Aiayu x PetiteKnit:<br />
A Celebration of Craftsmanship

Aiayu x PetiteKnit:
A Celebration of Craftsmanship

Since 2016, Mette Wendelboe Okkels of PetiteKnit has designed her own knitting patterns, gradually building a solid fan base of dedicated knitting enthusiasts around the world. Step inside the inspiring collaboration between Aiayu and one of Scandinavia’s most influential knitters, and learn more about how PetiteKnit's version of our Sille Vest came to life.

A thriving business, a daunting Instagram presence with over 600.000 followers, a family of seven, and a whole lot of knitting in between. For Mette Wendelboe Okkels, the inspiring entrepreneur and knitting afficionado behind PetiteKnit, the question is not ‘how do you do it all’. Rather, Mette views knitting and her business as inextricable parts of her identity: a way of life where simple everyday moments serve as inspiration, with creativity flowing freely in all her endeavors.

Since 2016, Mette Wendelboe Okkels of PetiteKnit has designed her own knitting patterns, gradually building a solid fan base around the world. Through her Instagram platform, Mette reaches a core group of handknitters as dedicated to the craft as herself, making her designs available through a clever combination of storytelling and detailed patterns with a signature ‘PetiteKnit’ feel. In the words of Mette herself, though, there isn’t a strategic business plan motivating her behind the scenes:

‘PetiteKnit is more than work to me: I am PetiteKnit. My designs always spring from ideas I get. I knit what I want to wear and what I want my children to wear. It just turned out that others wanted to wear the designs as well and, luckily, this interest continues to grow.’

With a busy schedule juggling work and family, how do you find the time to be creative? What does this creative outlet mean to you? 

‘The creative process is not one I can just stop; I am creative at all times of the day. Of course, setting time aside for it is important – this is why my office space is crucial to me – but I can’t decide to be creative within a certain timeframe.

I don’t turn off my creativity when I am at home. Instead, I encourage my children to be creative as well and give them a space for independent play. I am rarely the one who builds pillow forts with my children, but there should always be room for them to make it. Our home is a creative building place for all of us – me with my needles and design, my husband in the kitchen, and our kids a bit all over.

A cliché as it sounds, the inspiration comes to me when I least expect it, but I don’t just wait for it to come. I surround myself with things and people who inspire me. I watch the city and the people around me and get inspired by all the details.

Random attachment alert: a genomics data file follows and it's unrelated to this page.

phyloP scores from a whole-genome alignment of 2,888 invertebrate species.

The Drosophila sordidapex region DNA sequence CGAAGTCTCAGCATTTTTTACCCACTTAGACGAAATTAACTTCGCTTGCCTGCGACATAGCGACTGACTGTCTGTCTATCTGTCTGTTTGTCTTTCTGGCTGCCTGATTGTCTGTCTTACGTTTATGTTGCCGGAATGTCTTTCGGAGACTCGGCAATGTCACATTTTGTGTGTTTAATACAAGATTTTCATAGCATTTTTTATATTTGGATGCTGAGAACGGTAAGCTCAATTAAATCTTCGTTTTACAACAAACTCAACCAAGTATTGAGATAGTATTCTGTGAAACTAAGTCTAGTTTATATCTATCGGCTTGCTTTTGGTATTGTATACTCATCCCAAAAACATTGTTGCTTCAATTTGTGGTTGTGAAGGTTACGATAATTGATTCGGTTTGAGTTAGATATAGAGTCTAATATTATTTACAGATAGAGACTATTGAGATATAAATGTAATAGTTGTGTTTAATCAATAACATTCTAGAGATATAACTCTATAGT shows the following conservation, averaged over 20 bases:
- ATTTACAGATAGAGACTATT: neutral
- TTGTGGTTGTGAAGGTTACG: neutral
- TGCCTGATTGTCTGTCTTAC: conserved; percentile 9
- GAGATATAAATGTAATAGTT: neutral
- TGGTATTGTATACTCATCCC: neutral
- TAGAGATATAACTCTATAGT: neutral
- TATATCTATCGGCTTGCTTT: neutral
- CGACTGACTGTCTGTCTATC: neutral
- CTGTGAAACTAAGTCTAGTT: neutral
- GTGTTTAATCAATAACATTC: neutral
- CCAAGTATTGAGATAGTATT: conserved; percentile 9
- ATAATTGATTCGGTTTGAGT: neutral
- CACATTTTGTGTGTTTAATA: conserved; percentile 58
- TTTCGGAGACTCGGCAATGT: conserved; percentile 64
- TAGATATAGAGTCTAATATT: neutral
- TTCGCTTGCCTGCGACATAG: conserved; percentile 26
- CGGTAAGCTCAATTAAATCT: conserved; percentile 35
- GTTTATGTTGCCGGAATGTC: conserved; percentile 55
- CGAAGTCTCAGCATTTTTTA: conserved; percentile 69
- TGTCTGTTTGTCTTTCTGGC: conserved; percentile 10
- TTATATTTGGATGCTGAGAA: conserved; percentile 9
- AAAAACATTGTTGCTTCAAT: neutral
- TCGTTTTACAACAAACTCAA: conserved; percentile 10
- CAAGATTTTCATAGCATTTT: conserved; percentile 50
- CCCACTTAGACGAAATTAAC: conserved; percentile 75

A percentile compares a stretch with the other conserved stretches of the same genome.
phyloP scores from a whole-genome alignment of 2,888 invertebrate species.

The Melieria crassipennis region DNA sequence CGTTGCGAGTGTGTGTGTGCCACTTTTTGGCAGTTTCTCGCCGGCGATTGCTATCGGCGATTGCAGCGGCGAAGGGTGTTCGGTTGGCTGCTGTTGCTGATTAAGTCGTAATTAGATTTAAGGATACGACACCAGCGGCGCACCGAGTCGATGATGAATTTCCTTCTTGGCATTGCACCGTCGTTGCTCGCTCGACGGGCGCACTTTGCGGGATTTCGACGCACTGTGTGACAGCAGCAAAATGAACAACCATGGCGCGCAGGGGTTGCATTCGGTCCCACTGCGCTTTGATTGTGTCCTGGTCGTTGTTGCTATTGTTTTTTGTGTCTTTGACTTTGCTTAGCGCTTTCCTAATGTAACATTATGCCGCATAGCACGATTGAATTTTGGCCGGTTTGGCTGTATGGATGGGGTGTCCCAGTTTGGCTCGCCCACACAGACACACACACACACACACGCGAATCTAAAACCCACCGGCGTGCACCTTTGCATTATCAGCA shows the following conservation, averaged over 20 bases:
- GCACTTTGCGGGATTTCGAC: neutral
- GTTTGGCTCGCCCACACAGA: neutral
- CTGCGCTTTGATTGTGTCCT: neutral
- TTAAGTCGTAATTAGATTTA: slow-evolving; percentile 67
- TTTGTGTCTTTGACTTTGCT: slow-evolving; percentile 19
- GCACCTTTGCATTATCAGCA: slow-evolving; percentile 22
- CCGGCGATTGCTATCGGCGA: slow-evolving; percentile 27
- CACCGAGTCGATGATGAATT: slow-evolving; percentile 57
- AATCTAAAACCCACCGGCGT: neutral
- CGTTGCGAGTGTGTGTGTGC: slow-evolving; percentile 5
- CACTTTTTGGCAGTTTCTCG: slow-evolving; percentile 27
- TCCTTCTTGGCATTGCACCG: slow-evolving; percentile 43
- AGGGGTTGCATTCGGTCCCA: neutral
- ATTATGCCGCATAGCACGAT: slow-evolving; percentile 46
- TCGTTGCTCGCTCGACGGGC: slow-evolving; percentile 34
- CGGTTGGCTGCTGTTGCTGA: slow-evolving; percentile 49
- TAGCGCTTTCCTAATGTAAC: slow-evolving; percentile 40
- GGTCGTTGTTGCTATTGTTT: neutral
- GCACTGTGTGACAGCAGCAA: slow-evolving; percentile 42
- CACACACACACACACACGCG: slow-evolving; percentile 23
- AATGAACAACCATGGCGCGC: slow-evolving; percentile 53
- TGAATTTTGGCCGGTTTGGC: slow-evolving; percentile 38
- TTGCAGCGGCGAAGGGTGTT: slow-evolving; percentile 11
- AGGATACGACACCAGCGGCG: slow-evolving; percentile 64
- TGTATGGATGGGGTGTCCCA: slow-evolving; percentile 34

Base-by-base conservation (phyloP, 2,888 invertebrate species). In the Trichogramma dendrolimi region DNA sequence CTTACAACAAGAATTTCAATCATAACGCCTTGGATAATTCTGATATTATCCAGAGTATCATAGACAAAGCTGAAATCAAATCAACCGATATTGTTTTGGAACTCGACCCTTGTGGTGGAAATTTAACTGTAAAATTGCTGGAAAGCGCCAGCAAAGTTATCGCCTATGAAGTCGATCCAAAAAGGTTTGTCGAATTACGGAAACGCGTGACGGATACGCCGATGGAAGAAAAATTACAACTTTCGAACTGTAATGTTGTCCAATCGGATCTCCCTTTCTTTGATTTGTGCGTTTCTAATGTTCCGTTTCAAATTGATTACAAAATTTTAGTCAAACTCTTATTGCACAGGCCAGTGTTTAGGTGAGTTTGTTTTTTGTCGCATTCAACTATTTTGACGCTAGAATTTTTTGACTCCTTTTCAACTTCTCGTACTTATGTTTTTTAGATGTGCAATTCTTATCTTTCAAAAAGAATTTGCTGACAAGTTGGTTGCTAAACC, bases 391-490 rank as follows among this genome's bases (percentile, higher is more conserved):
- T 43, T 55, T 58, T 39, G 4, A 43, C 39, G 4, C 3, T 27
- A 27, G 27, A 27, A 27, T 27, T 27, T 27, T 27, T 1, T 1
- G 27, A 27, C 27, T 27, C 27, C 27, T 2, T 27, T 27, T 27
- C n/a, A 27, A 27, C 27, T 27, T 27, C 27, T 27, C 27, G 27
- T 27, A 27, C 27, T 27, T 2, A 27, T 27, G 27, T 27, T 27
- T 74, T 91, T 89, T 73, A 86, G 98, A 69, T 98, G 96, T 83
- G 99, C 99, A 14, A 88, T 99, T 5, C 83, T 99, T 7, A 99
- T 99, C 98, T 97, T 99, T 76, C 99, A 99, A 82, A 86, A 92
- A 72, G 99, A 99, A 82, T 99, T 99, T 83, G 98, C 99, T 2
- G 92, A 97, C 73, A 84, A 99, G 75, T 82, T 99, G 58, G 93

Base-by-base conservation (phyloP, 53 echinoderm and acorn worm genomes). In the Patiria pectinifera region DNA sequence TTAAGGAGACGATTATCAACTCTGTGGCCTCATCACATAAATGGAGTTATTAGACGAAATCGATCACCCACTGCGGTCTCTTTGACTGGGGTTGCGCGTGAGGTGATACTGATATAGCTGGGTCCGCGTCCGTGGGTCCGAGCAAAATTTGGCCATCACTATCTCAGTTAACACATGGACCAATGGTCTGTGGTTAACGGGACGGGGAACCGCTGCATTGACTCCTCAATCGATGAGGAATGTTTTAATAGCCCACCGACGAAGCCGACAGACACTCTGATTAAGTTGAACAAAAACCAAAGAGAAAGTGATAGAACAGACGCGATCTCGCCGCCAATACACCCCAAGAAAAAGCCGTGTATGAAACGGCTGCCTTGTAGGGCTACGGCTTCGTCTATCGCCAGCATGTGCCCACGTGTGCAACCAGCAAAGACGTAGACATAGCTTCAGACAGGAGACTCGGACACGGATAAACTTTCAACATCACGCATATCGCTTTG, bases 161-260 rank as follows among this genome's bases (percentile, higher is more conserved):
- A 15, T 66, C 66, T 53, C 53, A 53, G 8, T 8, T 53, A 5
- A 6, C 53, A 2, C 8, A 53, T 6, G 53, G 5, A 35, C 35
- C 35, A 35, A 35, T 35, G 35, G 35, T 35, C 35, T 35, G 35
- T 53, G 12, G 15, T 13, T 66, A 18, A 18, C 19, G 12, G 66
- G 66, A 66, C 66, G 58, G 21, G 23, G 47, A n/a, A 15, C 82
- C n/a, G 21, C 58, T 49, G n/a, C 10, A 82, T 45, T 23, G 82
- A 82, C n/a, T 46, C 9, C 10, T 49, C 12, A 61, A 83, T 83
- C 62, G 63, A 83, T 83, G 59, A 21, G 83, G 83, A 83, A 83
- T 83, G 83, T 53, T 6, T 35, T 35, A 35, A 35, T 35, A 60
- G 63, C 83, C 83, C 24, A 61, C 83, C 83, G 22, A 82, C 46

‘Being creative means the world to me, but this is also because I can’t help but be creative. It’s the way I think. Even if I didn’thave PetiteKnit, I am sure I would have found another outlet for my creative ideas.’

Like Aiayu, PetiteKnit’s aesthetic is distinctly Scandinavian, opting for classic silhouettes with delicate, feminine details that make them stand out. The Sille Slipover is an excellent example of this, merging the classic slipover style with an intricate knit and purl structure that adds a tactile and refined finish. For the original Aiayu Sille vest, our focus was on creating a distinct wavy pattern through charming contrasting colors like brown and bright blue. PetiteKnit chose a handknitted pattern, honoring the craft while adding a completely different look and personality to the classic style.

How did you approach the collaboration with Aiayu – what inspired you about the Sille Slipover? Which details were important for you to keep, and what did you want to re-interpret?

‘My designs are often very simple, so I was very inspired by the thought of taking the more conspicuous, multi-colored knitting of Aiayu’s own Sille Slipover and making it simpler by expressing the pattern through the structure of the knitting. It was important for to me to maintain the signature look by keeping the fit and ribbed details.

It was also exciting to work with a piece of machine knit, and the details that are typical of that type of knitting, reworking them for handknitting instead. The shoulder, for instance, called a European shoulder, is a classic shoulder used for machine knitting. I wanted to preserve that detail for the handknitted pattern. It is details like this I love to dive into when I design my patterns.’ 

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